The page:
Alfred Morris’ lack of playing time Monday night was not related to injury. Rather, it was simply a coaching decision that was made on the fly, Jay Gruden said.
“I don’t think it was his ribs, no,” Gruden said, referring to the injury that knocked Morris out of the Carolina game. “I don’t think it had a lot to do with [not] being effective. I just think it’s the way the game played [out].”
Gruden continued: “We don’t really have a specific plan on how many carries we want each guy to get. We try to go with the flow of the game and go from there. It just so happened that Matt Jones had a couple good [runs early] in the game and we chose to play Matt a little bit more than Alfred. But moving forward, Alfred is still our No. 1 back and we’ll go from there.”
Morris played only eight snaps in the 19-16 loss to the Cowboys, and he did not log a carry after the first quarter. In all, the fourth year running back gained 12 yards on six carries.
Morris’ forgettable day against the Cowboys went like this: 3 yards, -1 yard, 2 yards (he slipped and fell), 3 yards, 3 yards, 2 yards. His final carry came on the last play of the first quarter.
The Redskins’ running game was all Jones from that point on, and the rookie finished with 49 yards on 18 carries (2.7 per). The final average was subpar, but he had important 10 and 9 yard runs on a second quarter scoring drive (a field goal that knotted the game at 3), which likely clinched the decision to stick with him for the rest of the night.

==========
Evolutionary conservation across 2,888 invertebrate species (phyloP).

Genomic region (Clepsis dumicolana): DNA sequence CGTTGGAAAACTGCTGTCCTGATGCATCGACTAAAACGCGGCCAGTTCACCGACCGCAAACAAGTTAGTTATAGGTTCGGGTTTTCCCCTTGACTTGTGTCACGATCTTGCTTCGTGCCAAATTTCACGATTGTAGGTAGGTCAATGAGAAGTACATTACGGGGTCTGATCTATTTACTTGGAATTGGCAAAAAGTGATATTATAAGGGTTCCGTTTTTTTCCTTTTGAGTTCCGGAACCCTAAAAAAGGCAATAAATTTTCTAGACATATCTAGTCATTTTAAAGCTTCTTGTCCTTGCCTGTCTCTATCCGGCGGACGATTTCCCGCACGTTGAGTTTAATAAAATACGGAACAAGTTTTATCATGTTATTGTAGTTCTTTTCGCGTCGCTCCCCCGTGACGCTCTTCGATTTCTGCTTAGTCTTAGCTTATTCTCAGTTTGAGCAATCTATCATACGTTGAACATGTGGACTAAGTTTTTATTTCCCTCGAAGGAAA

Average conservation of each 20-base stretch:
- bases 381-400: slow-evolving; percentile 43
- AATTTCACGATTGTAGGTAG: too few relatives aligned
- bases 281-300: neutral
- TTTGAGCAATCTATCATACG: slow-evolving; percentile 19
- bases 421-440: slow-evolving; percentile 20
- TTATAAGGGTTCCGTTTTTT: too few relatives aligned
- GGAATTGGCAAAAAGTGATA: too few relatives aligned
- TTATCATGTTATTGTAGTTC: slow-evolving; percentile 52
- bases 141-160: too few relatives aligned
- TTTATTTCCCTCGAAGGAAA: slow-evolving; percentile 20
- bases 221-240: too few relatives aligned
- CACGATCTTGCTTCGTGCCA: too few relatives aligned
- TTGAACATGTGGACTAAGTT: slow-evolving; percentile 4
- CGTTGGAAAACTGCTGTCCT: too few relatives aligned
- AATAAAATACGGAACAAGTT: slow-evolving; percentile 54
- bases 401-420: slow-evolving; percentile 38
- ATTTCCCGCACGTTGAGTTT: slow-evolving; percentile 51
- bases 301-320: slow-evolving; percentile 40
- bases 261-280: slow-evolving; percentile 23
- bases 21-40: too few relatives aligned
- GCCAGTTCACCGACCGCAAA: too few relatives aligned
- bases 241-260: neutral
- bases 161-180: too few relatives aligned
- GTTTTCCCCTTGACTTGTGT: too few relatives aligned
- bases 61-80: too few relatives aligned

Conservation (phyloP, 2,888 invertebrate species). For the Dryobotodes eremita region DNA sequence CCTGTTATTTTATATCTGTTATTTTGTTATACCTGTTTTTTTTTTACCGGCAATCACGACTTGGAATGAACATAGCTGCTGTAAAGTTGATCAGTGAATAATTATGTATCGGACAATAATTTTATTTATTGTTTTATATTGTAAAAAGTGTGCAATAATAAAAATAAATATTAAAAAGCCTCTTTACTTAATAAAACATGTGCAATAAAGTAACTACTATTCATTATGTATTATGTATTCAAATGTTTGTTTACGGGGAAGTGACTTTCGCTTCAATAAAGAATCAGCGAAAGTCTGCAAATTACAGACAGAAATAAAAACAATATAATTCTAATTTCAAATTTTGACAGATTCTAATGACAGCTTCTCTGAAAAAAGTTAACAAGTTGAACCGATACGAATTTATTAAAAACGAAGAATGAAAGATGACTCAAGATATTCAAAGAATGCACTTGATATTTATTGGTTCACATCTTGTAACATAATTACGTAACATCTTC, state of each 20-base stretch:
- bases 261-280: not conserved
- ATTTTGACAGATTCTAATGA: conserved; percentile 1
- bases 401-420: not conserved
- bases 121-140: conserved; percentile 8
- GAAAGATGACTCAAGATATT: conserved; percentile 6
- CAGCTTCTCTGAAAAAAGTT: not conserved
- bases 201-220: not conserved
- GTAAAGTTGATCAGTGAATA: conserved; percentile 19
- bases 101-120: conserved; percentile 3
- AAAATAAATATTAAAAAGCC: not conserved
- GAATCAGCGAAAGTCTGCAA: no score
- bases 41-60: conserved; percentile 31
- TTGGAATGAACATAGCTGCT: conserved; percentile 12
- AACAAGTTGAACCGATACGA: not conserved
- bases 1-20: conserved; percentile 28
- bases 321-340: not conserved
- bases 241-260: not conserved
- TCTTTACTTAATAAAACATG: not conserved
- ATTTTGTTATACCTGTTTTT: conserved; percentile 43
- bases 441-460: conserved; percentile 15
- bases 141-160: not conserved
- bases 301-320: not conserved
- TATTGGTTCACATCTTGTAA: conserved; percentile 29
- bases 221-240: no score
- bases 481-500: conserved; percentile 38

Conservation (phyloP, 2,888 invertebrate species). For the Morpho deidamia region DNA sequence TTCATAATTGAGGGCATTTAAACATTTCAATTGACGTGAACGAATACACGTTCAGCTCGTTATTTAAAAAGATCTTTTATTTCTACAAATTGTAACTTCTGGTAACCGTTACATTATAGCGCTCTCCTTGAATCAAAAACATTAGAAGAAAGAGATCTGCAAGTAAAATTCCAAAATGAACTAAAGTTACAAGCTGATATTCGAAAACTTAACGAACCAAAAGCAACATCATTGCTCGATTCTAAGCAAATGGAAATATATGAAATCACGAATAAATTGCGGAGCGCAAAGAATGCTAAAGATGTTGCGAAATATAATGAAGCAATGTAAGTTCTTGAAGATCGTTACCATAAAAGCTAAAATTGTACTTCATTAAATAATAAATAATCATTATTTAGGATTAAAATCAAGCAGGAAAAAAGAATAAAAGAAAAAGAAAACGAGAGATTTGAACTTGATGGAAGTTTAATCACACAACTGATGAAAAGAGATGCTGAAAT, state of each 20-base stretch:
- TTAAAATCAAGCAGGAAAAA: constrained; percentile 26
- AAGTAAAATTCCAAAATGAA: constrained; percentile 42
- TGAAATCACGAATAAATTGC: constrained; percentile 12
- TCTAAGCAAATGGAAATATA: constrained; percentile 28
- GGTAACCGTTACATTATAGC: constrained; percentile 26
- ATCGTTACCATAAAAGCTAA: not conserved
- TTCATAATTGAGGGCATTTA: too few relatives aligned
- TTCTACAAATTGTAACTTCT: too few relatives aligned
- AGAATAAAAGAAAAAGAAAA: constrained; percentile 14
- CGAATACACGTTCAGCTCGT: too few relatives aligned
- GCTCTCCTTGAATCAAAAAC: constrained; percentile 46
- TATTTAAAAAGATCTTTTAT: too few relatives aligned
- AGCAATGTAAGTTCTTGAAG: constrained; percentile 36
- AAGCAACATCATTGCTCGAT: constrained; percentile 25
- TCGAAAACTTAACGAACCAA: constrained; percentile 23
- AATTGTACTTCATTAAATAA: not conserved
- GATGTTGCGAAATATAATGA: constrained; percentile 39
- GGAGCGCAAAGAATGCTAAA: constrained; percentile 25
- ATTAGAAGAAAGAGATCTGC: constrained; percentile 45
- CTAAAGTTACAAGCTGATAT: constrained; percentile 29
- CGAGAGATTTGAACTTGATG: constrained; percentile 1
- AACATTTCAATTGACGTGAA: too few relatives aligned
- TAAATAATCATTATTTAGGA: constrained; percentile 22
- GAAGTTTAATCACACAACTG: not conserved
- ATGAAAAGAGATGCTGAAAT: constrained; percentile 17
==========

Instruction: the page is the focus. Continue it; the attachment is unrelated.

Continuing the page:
Jones’ 18 carries were his second most this season. The total also marked the seventh time this season that he’s finished more attempts than Morris, who is on pace for career lows in carries (188), yards (659) and yards per carry (3.5).
Gruden reiterated that the decision to roll with Jones was purely based on coaching feel and plan of attack, not necessarily Morris' rough start to the game.
“I think it’s game-dependent, series-dependent, play-dependent,” Gruden said. “A lot of times there’s certain runs that we feel like Alfred has more success at than Matt, and there’s certain runs we feel Matt is better at than Alfred. And some of the runs we had were of the outside variety, and maybe we want a little bit more speed in there and Matt was the choice or Chris Thompson.”
Gruden added: “ It’s play-dependent, series-dependent and, of course, game-dependent, and [Monday] night, for whatever reason, Alfred didn’t get as many touches as Matt. We started out with every intention of giving Matt or Alfred the ball. [Morris] had six carries early, I believe, and we just didn’t get back to him.”
As the Redskins fight to remain in the playoff mix over the next four games, it will be interesting to see how much run Morris, a pending unrestricted free agent, gets. Or whether we’re watching the quiet end of the Morris Era—an unthinkable scenario just a couple of years ago.